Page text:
Donegal family press collusion concerns
Donegal family press collusion concerns

The 26-County Minister for Justice has failed to defuse a new controversy over the murder of County Donegal Sinn Fein councillor Eddie Fullerton in 1991.

Mr Fullerton was shot dead at his Buncrana home in the early hours of May 25, 1991 by a Derry-based unionist paramilitary death squad. There remains a widespread belief that it was carried out with the active collusion of British forces.

Mr Fullerton’s photograph was among crown forces photomontages seized from unionist paramilitaries six months after the killing, which are believed to have been provided by the British Army’s covert Force Research Unit.

Mr Fullerton, who was shot just one month before local elections that year, was targeted as part of a wider campaign against Sinn Fein members, eight of whom were assassinated between 1989 and 1992.

There are also serious questions about irregularities in the Garda investigation. A number of the Donegal gardai who are the subject of the Morris tribunal of inquiry were involved in the Fullerton investigation, including disgraced Garda Noel McMahon.

Despite this, the Fullerton family’s requests to have the conduct of the gardai in the case investigated by the Morris tribunal were refused.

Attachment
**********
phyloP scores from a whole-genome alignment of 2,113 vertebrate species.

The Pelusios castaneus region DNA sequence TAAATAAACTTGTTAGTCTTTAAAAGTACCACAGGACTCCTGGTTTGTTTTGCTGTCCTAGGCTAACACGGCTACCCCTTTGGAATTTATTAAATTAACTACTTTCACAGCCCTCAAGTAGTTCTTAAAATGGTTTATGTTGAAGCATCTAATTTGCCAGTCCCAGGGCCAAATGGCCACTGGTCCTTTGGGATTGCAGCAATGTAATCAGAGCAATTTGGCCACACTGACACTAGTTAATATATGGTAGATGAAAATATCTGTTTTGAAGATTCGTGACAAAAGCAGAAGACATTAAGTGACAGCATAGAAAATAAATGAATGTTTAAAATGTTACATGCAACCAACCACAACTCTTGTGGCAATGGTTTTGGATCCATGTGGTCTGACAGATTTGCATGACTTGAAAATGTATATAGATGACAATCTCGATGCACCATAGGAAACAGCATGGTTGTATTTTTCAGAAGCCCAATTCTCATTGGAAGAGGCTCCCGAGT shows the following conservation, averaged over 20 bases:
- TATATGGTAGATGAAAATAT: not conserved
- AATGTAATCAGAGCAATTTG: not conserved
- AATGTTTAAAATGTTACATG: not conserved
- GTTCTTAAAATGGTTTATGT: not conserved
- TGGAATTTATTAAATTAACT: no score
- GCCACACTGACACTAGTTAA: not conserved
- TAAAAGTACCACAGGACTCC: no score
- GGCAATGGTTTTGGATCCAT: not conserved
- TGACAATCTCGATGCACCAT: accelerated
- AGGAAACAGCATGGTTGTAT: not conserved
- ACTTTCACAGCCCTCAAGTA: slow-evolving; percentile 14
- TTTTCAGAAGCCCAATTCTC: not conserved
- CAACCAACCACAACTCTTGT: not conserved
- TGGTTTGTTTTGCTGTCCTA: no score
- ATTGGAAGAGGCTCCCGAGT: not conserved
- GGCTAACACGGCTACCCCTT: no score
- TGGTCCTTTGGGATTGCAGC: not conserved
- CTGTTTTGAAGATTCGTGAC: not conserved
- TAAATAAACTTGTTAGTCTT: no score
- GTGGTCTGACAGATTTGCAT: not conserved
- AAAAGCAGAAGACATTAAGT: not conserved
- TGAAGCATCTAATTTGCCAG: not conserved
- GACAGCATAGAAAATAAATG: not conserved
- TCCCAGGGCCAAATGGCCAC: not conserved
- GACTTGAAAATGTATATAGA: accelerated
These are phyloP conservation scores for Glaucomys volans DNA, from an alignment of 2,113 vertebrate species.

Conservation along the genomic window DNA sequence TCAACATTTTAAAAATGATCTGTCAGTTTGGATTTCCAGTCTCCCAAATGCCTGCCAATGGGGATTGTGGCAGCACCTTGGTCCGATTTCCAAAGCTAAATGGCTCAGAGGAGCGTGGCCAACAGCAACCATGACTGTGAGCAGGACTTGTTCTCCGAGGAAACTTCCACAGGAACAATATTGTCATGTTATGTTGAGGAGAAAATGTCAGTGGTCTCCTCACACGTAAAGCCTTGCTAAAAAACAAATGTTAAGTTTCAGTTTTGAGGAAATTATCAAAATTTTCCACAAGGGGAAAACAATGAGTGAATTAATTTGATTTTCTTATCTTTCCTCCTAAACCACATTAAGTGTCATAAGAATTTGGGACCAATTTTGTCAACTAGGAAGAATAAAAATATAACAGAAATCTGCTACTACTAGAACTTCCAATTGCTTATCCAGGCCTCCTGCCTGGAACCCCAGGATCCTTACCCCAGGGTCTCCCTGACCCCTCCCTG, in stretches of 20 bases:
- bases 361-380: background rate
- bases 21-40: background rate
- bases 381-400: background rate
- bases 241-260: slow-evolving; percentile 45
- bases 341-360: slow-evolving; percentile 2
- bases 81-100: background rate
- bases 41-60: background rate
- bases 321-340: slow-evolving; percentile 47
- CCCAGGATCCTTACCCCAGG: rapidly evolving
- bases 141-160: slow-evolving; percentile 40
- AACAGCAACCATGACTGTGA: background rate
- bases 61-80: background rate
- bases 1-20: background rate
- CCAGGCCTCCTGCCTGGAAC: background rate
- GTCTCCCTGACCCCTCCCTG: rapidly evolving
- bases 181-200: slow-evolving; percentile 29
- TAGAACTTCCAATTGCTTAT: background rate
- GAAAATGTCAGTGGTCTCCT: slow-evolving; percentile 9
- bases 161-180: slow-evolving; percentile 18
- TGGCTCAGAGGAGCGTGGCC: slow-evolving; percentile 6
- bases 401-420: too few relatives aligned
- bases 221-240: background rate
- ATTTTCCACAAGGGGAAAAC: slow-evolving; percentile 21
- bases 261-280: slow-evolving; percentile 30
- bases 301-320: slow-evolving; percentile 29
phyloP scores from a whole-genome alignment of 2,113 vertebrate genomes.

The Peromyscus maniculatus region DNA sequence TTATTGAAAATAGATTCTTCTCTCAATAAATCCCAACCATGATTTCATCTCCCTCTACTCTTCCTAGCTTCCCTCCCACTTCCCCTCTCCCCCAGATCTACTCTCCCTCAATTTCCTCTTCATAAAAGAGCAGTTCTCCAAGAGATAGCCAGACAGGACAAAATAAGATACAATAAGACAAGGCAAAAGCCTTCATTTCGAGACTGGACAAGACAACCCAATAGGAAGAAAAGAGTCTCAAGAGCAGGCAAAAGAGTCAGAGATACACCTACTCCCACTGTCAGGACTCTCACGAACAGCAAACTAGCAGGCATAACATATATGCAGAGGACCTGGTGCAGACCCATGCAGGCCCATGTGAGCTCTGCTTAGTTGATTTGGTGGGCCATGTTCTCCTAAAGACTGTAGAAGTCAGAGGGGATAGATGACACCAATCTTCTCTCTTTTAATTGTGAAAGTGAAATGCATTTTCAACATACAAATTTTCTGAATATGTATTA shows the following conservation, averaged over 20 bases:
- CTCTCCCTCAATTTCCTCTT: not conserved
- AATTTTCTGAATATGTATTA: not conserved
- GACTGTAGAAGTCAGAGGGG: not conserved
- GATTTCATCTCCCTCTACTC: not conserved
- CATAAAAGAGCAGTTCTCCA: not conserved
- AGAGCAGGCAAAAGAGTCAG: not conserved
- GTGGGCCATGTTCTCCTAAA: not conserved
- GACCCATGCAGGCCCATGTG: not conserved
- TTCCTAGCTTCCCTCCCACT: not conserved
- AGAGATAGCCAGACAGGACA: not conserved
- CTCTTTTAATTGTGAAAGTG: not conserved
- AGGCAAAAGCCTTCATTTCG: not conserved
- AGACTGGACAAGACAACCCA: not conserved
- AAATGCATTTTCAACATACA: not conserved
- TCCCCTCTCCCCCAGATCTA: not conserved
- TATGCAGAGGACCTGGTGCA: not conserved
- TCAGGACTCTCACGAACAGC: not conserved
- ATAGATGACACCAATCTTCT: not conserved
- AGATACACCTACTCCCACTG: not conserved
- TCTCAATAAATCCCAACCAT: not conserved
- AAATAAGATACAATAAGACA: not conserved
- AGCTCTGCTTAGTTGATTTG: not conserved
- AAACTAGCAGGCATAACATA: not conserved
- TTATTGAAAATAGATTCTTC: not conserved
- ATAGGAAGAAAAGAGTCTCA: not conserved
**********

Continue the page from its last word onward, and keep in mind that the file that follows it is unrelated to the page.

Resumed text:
A reinvestigation into the case finally commenced 14 years later, following a campaign by the Fullerton family who presented a dossier to the Minister demanding his assistance in the search for the truth.

The Minister subsequently directed not a full public inquiry, but an internal re-examination of the case by the Garda Commissioner. This has resulted in an interim report to the Minister, which has never been published.

Mr McDowell this week issued two statements responding to questions by Sinn Fein’s Aengus O Snodaigh over the affair, indicating that a reinvestigation of the case is drawing to a close.

“The only outstanding matters relate to the awaited results of a mutual assistance request to the British authorities and certain police-to-police inquiries with the Police Service of Northern Ireland,” Mr McDowell said.

Last night Eddie Fullerton’s son Albert said he found it “astonishing that the minister has implied there was a lack of response from the PSNI, given that we’ve recently been told co-operation is seamless”.

“This is a very, very serious issue. A democratic politician was slaughtered in front of his wife and he had this word democracy rammed down his throat all his life and then his murder was followed up with nothing but cover-up and collusion for the last 14 years,” Mr Fullerton said.

“It totally outweighs the Northern Bank robbery which the two governments have spent so much time on, because it appears that there continues to be a huge reluctance both on a political level and a policing level to secure the truth.

“One example of this is that in 1993 the Castlerock incident happened [when] four workmen were killed by loyalists. It emerged that the same gun was used in my father’s murder and it is significant that post-Good Friday Agreement, with the early release system, the Irish government never filed for or applied for extradition proceedings to be initiated,” Mr Fullerton said.

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© 2004 Irish Republican News